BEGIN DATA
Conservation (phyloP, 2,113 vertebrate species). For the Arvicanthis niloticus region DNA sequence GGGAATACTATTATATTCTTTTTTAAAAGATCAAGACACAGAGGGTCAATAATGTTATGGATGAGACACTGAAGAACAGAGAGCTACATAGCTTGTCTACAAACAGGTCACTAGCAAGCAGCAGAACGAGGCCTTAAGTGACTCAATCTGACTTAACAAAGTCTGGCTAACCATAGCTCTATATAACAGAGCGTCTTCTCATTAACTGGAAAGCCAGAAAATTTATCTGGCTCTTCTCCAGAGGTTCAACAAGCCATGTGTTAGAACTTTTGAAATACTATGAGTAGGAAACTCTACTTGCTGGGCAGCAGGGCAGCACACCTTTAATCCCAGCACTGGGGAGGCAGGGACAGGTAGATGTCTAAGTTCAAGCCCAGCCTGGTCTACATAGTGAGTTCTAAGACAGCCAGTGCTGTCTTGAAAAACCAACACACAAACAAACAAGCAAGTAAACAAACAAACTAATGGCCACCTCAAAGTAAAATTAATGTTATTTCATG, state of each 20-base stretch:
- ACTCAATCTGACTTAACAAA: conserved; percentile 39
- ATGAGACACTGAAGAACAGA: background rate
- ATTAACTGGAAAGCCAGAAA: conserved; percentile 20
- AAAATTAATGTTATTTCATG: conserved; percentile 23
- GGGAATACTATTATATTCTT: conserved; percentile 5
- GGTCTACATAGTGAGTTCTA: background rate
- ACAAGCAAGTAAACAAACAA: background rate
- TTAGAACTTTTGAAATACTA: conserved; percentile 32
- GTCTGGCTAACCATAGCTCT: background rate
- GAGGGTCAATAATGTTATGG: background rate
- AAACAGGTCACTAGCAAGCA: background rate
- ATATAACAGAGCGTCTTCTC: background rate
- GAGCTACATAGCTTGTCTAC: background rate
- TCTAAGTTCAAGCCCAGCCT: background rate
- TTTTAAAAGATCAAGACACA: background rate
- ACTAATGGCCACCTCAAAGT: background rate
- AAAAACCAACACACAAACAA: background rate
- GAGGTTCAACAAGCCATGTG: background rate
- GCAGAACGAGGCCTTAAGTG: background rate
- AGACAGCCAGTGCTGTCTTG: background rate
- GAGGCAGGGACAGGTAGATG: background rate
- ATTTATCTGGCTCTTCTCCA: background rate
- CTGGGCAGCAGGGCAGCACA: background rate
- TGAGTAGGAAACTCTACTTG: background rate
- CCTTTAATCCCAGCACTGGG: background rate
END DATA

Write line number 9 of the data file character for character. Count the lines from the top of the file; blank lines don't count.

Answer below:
- TTAGAACTTTTGAAATACTA: conserved; percentile 32